[notmuch] notmuch_threads_back and notmuch_messages_back

2009-12-07 Thread Carl Worth
On Sun, 6 Dec 2009 18:34:37 +0100, Ruben Pollan  
wrote:
> Do I miss something? Or the function is just designed to work on a single node
> not a list of them?

The latter. The documentation for the function is wrong. Sorry about that.

-Carl
-- next part --
A non-text attachment was scrubbed...
Name: not available
Type: application/pgp-signature
Size: 189 bytes
Desc: not available
URL: 
<http://notmuchmail.org/pipermail/notmuch/attachments/20091207/b7a24810/attachment.pgp>


[notmuch] emacs: Revert of rudimentary HTML support

2009-12-07 Thread Carl Worth
It was really nice to have the basic conversion of HTML to text, but I'm
unwilling to accept the performance impacts of the current implementation.

I'm seeing emacs stop and pause for seconds when I ask it to display a
thread with even a small number of messages (say, 30 or so). Performance
bugs related to threads of a similar size, (which is of course *tiny*
compared to some of the threads I'll need to deal with), was a source of
a lot of frustration to me when using sup.

So for now I've reverted the patch that added this support, and we'll
just need to find a better way of implementing this.

-Carl


pgpDikHbGOyCA.pgp
Description: PGP signature
___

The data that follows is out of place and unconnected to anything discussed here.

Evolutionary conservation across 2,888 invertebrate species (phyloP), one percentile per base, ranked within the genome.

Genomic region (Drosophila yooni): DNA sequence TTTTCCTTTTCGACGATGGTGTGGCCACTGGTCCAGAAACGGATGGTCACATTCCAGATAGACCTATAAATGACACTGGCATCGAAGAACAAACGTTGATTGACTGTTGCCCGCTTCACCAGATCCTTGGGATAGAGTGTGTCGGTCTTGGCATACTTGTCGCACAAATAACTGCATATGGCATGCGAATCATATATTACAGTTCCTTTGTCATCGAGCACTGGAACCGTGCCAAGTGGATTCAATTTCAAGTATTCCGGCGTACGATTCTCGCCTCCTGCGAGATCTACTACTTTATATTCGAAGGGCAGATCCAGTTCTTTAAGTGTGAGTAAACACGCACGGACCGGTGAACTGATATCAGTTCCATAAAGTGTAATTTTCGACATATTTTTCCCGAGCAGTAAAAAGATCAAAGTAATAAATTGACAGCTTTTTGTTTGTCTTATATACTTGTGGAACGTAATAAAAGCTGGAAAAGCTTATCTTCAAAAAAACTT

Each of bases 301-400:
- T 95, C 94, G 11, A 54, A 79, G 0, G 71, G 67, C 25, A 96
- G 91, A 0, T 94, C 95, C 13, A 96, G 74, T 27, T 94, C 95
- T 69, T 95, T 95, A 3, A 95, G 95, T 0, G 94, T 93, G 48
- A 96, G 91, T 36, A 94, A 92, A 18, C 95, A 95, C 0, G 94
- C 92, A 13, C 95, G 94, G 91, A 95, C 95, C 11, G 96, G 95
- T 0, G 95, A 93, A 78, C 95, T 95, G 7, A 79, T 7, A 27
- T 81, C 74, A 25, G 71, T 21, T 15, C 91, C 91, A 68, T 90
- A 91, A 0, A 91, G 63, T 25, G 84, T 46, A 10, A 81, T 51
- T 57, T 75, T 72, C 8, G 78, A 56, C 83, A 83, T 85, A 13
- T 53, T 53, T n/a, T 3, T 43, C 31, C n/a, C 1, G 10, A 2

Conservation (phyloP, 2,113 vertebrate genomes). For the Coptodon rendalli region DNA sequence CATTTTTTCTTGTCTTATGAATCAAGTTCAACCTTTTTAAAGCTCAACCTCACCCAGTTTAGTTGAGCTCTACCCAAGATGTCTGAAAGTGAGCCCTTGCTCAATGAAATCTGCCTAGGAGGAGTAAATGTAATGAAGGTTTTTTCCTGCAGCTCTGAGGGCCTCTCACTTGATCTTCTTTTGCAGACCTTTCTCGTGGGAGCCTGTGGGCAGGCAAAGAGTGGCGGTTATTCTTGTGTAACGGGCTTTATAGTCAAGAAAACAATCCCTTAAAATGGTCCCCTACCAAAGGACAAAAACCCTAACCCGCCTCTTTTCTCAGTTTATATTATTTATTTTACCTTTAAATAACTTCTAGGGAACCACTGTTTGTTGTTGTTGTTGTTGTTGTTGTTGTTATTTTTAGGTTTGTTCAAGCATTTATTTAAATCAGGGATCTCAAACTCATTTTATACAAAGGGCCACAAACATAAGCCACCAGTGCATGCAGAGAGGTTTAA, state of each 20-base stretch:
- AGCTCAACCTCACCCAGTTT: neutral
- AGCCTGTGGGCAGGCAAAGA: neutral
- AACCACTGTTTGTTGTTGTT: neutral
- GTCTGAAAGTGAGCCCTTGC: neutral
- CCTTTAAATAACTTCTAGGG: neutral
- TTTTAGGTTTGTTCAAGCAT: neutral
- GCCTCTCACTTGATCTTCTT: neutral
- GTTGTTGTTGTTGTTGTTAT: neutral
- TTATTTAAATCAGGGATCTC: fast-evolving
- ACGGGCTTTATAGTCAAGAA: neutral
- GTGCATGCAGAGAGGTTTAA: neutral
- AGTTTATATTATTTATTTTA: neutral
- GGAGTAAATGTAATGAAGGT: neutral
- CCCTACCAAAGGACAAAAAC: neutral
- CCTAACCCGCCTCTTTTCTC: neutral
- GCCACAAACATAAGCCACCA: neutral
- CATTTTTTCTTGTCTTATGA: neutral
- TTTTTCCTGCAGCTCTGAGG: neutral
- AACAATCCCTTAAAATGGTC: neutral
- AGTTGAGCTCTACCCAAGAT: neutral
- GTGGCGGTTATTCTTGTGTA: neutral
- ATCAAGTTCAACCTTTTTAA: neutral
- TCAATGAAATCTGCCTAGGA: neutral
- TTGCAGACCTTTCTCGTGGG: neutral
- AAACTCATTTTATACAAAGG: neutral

notmuch mailing list
notmuch@notmuchmail.org
http://notmuchmail.org/mailman/listinfo/notmuch


[notmuch] [PATCH 2/2] Save all attachments to a directory

2009-12-07 Thread Keith Amidon
Prompt for a directory and write all attachments of the current
message to that directory, prompting for a filename for each with a
default value of the filename specified in the attachment.

The behavior of this function differs in two ways from the existing
notmuch-show-save-attachments function:

1) It first prompts for the directory in which to save attachments
   instead of assuming the current default directory.

2) If there is more than one attachment in the message, it assumes all
   should be saved and only prompts for filenames instead of asking
   first whether each attachment should be saved.
---
 notmuch.el |   12 
 1 files changed, 12 insertions(+), 0 deletions(-)

diff --git a/notmuch.el b/notmuch.el
index 8d51709..08bd114 100644
--- a/notmuch.el
+++ b/notmuch.el
@@ -65,6 +65,7 @@
 (define-key map r 'notmuch-show-reply)
 (define-key map | 'notmuch-show-pipe-message)
 (define-key map w 'notmuch-show-save-attachments)
+(define-key map W 'notmuch-show-save-all-attachments)
 (define-key map V 'notmuch-show-view-raw-message)
 (define-key map v 'notmuch-show-view-all-mime-parts)
 (define-key map - 'notmuch-show-remove-tag)
@@ -352,6 +353,17 @@ buffer.
   mm-handle ( (notmuch-count-attachments mm-handle) 1
   (message Done))
 
+(defun notmuch-show-save-all-attachments (directory)
+  Save all attachments of a message to a directory.
+  (interactive G)
+  (let ((dirname (file-name-as-directory directory)))
+(make-directory dirname t)
+(with-current-notmuch-show-message
+ (let ((mm-handle (mm-dissect-buffer))
+   (mm-default-directory dirname))
+   (notmuch-save-attachments mm-handle nil
+  (message Done))
+
 (defun notmuch-reply (query-string)
   (switch-to-buffer (generate-new-buffer notmuch-draft))
   (call-process notmuch-command nil t nil reply query-string)
-- 
1.6.5.4

___
notmuch mailing list
notmuch@notmuchmail.org
http://notmuchmail.org/mailman/listinfo/notmuch